The commodity, much loved by investors over the past decade, appears to have gone into freefall.
Gold price falls for the fifth month in a row, the longest run of monthly falls since 1996
The price of gold fell for the fifth month in a row in February, meaning that the precious metal has completed the longest run of monthly declines since 1996.
Spot gold fell to $1,579 per ounce yesterday, having plunged through the $1,600 an ounce last week – the first time it had breached this level since August.
Gold lost 5pc of its value in February, as improving global economic outlooks lessened demand for the safe haven. Experts blamed a more buoyant stock market, and the growing confidence of both private and institutional investors, many of whom are turning their back on "safe" assets and seeking the higher returns associated with share and high-yield bonds.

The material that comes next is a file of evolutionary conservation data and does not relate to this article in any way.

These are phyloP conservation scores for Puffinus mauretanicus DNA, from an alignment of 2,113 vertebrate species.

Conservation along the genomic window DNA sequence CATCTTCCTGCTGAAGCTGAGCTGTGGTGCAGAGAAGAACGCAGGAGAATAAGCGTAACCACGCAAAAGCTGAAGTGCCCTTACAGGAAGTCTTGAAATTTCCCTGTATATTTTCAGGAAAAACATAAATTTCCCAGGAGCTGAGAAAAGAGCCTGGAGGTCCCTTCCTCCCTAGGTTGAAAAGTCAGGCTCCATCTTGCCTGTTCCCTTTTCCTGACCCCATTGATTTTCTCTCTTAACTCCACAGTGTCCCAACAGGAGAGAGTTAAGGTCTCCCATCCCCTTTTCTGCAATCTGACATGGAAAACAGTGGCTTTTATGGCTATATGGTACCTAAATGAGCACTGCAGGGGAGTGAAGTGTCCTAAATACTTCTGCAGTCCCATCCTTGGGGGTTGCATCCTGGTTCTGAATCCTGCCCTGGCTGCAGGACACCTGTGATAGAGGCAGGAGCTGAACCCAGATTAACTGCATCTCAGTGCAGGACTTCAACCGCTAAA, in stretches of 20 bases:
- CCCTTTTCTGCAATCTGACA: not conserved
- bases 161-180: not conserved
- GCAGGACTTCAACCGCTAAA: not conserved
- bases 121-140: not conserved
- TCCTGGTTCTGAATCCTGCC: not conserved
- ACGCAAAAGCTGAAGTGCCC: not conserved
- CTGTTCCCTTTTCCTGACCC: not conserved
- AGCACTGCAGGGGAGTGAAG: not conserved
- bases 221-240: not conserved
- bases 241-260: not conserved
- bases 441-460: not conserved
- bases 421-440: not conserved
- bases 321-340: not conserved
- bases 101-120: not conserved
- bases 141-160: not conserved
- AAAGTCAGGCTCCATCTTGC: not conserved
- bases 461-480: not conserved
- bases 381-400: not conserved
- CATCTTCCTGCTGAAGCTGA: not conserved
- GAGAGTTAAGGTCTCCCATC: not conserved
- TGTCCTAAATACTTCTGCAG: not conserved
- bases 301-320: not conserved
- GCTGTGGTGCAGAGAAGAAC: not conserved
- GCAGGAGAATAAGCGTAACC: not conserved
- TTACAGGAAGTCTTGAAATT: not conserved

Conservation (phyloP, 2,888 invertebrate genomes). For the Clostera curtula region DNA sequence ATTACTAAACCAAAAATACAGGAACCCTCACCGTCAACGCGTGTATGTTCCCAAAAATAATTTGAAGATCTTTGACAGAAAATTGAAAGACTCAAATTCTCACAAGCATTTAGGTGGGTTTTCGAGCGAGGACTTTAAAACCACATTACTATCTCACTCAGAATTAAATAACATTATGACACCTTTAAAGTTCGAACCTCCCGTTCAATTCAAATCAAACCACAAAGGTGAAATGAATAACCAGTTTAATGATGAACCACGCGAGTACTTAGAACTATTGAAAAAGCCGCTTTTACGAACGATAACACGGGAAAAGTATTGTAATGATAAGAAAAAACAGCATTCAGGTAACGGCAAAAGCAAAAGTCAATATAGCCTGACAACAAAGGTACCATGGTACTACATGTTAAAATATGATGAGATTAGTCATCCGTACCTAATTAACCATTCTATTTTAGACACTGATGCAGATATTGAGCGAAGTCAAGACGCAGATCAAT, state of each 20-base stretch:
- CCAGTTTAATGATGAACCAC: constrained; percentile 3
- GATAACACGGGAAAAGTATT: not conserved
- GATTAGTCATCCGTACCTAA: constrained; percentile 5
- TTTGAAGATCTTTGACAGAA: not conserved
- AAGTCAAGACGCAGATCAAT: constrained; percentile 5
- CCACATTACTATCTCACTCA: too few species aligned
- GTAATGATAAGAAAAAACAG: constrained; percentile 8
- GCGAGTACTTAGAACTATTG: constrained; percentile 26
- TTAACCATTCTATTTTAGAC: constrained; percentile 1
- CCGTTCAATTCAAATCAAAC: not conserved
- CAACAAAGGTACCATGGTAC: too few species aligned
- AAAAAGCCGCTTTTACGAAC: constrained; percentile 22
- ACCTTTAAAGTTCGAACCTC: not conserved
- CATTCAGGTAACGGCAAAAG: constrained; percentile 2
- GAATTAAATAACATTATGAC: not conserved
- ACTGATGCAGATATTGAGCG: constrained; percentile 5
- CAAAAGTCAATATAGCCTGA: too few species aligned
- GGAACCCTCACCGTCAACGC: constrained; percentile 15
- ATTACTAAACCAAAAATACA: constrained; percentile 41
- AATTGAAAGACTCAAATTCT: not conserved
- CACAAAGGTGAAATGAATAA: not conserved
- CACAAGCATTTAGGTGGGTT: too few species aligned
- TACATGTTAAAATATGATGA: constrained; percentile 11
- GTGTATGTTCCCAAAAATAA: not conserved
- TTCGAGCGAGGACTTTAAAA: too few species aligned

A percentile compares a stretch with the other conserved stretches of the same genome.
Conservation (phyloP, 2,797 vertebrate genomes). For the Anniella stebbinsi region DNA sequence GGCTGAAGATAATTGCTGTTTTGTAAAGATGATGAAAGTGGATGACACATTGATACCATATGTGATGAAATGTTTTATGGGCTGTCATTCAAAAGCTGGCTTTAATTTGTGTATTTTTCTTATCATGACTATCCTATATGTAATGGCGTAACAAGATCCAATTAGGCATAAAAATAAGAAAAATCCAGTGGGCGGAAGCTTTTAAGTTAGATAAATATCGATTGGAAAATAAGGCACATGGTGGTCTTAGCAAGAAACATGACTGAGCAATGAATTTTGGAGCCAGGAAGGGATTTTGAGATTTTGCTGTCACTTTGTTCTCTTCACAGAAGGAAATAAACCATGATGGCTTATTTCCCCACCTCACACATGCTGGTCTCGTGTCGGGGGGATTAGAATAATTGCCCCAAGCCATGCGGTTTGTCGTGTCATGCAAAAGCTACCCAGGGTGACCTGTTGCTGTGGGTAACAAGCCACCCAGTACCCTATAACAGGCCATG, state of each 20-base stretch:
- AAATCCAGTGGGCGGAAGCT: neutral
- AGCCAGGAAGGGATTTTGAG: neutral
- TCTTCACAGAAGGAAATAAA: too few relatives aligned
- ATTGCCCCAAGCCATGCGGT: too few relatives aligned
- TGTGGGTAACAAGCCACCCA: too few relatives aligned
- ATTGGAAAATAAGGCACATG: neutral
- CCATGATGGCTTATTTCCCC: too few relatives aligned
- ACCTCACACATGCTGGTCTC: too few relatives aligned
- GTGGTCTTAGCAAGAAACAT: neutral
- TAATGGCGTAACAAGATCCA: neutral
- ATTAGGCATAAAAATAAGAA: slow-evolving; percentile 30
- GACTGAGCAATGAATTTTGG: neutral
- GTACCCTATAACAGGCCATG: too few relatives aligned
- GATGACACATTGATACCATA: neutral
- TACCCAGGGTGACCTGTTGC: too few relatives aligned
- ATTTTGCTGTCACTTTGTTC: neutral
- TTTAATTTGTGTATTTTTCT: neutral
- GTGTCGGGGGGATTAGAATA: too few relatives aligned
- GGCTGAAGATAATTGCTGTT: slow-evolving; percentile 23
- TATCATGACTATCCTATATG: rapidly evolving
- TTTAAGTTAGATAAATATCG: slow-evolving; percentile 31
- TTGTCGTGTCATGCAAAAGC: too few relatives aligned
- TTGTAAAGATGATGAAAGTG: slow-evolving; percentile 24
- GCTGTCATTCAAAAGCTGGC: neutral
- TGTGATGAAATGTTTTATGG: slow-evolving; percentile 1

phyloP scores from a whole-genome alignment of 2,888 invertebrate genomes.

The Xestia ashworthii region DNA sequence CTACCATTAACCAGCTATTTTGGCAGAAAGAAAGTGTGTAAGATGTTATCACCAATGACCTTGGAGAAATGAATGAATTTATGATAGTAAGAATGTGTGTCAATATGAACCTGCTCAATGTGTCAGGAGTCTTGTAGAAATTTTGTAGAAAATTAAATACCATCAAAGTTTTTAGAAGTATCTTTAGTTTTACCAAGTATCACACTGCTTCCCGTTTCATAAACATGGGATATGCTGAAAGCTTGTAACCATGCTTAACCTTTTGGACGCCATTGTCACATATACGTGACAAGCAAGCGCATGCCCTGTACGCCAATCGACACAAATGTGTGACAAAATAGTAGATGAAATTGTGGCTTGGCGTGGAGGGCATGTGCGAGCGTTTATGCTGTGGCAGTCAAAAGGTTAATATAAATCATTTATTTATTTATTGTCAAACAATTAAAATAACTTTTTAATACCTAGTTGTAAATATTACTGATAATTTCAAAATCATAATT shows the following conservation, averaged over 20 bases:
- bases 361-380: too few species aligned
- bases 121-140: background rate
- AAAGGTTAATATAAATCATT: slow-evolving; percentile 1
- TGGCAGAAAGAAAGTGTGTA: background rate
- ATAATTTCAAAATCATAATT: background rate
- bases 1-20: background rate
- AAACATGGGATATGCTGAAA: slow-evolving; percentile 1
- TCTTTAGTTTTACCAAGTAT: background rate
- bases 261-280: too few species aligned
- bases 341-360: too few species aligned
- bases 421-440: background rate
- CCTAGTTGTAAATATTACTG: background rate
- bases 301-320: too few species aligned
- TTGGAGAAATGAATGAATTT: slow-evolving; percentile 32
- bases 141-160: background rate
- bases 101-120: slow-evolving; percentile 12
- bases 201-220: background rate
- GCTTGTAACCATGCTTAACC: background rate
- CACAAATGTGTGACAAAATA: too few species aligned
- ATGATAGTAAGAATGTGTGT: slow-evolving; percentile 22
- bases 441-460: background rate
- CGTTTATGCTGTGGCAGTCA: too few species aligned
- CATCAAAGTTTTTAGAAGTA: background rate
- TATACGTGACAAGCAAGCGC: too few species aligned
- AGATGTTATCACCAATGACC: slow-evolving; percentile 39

Both the US and UK major stock markets continued to rise last month, with the Dow Jones and S&P 500 climbing to almost record highs.
Gold bullion holdings across the globe fell last month and gold exchange traded funds (ETFs) posted losses.
Phillip Streible, senior commodities trader at futures brokerage RJ O'Brien, said: "Investors are reassessing where they have their money allocated at, and they are now focusing on stock markets which have been holding up very firm."
According to Reuters, the world's largest gold ETF, SPDR Gold Trust saw investors withdraw money for the seventh consecutive month.
"What we are seeing just now is a lack of love from investors towards gold," Credit Suisse commodity analyst Karim Cherif said. "Why would you be in a market that doesn't pay any dividends and yield, and is most likely to underperform in an environment where economic indicators are seen improving?"
Some speculators are saying that now is the time to buy.
01 Mar 2013